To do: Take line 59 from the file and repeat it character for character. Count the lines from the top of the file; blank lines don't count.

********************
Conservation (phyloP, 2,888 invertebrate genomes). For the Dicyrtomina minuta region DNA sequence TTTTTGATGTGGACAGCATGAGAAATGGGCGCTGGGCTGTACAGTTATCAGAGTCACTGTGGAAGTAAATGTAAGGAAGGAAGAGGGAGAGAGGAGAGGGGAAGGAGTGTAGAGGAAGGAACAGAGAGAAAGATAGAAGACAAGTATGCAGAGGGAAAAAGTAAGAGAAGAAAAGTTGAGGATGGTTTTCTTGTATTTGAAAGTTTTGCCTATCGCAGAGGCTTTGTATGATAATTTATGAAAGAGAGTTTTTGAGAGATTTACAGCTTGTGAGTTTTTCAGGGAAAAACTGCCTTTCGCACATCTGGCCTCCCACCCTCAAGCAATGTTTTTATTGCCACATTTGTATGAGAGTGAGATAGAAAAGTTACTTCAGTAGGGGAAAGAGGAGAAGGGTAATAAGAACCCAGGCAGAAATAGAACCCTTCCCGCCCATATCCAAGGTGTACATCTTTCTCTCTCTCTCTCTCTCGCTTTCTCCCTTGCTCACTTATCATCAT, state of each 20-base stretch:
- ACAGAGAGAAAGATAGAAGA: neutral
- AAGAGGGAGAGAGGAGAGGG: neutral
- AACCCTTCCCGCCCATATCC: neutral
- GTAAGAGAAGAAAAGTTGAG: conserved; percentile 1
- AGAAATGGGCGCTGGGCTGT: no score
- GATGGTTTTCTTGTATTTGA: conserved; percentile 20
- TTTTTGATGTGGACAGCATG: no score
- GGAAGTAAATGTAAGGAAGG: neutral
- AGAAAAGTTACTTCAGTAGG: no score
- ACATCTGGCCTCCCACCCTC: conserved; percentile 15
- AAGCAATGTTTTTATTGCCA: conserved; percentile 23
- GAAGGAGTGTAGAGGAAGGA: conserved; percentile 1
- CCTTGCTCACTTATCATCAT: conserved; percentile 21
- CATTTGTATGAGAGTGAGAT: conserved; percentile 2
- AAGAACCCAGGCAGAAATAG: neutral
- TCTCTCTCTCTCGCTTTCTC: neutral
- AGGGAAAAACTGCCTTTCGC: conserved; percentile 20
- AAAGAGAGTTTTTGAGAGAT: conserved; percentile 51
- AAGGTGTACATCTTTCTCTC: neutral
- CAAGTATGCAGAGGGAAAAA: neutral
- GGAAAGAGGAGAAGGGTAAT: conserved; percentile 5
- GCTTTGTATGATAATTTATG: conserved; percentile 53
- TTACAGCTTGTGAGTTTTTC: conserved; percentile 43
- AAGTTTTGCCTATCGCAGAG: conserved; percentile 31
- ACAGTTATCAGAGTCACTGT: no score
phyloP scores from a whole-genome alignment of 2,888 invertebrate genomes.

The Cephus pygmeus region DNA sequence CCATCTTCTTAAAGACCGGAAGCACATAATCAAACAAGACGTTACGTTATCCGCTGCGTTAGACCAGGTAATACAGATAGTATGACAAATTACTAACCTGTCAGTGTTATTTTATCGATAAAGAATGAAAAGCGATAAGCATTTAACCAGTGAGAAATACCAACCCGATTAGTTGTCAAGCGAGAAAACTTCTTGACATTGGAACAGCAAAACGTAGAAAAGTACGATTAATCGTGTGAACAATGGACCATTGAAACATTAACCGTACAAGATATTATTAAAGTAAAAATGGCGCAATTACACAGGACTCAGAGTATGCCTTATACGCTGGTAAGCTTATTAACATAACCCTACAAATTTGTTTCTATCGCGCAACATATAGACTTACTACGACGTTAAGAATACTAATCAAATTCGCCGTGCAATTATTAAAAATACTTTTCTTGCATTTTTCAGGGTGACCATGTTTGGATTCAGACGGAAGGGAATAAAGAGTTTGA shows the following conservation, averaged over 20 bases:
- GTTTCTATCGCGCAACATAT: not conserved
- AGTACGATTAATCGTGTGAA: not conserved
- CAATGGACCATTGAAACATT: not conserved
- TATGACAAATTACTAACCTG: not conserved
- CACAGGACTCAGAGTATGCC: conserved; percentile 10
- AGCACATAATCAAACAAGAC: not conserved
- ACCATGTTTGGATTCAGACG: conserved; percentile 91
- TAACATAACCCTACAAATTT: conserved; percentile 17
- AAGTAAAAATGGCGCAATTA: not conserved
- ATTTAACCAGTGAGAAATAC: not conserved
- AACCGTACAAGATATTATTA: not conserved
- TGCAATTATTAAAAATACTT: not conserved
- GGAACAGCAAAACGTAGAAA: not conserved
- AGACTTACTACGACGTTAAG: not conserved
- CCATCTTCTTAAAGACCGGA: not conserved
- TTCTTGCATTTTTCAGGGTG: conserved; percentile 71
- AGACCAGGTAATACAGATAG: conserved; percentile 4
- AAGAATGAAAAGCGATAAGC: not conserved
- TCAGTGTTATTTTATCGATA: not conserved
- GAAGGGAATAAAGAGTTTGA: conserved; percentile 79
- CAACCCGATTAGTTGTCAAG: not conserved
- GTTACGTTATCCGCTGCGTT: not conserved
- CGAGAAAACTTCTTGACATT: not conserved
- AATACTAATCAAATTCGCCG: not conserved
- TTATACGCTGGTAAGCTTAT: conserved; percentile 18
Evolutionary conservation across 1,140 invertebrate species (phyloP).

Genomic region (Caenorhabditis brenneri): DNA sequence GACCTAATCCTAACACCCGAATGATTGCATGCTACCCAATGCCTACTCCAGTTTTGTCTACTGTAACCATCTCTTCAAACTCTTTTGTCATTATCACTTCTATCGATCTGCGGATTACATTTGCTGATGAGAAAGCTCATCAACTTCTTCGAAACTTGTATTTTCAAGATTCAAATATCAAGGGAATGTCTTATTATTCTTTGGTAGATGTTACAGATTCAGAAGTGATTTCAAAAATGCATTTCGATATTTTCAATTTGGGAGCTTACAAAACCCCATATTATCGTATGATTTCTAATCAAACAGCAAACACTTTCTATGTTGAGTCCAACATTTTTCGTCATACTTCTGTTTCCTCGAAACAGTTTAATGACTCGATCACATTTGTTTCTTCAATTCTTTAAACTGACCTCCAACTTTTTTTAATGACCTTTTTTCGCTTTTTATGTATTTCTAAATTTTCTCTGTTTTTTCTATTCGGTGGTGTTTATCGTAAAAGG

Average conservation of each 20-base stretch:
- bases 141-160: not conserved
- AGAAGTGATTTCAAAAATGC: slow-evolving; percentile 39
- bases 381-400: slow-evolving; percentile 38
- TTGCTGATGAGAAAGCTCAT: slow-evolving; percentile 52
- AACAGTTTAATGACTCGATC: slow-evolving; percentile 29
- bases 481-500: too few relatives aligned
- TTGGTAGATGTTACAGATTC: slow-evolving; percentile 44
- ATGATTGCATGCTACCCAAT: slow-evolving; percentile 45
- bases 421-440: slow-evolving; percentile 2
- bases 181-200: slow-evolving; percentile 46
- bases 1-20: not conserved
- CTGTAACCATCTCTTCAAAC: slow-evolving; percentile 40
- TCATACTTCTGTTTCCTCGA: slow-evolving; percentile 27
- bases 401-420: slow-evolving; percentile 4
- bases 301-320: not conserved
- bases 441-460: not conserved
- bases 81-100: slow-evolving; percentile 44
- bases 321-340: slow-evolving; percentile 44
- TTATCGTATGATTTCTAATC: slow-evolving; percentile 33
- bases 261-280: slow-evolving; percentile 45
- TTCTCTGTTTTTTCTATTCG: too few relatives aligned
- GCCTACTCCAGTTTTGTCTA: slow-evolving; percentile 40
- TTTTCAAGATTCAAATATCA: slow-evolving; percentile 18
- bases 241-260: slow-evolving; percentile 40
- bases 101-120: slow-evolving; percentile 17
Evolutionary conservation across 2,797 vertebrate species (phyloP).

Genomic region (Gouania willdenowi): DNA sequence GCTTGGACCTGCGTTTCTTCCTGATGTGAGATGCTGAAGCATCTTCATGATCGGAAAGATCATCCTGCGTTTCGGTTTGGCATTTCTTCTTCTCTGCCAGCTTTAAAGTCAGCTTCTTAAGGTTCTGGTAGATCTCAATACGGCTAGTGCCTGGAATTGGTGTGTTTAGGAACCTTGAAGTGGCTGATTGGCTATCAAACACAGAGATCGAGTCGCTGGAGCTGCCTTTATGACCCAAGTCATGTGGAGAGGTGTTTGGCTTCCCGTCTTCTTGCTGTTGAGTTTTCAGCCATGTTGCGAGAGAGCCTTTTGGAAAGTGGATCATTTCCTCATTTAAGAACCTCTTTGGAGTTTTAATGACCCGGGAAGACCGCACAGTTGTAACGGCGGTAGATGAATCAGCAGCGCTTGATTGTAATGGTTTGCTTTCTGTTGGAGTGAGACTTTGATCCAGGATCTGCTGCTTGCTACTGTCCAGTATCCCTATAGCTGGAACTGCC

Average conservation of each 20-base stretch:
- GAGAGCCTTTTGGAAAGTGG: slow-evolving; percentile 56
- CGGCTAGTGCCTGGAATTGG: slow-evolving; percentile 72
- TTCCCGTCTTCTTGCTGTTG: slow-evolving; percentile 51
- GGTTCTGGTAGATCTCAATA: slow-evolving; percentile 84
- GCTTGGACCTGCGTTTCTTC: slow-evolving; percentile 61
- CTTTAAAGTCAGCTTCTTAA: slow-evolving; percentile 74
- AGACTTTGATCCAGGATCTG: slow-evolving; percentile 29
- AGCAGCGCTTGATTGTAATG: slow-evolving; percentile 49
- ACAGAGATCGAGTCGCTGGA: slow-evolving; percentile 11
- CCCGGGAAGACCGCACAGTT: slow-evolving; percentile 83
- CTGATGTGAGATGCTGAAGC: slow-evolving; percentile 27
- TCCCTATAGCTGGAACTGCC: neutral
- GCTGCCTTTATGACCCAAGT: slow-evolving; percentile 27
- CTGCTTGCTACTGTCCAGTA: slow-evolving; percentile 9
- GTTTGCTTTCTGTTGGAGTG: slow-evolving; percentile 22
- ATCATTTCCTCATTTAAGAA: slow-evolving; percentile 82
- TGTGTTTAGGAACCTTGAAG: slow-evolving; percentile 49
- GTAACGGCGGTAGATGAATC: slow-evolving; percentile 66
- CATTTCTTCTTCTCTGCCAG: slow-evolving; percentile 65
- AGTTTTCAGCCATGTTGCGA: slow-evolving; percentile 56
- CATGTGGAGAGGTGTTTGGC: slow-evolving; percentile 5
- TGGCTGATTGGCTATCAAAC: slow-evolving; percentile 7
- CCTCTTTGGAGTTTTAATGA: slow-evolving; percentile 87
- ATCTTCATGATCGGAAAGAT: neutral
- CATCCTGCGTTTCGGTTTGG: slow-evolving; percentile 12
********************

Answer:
- bases 381-400: slow-evolving; percentile 38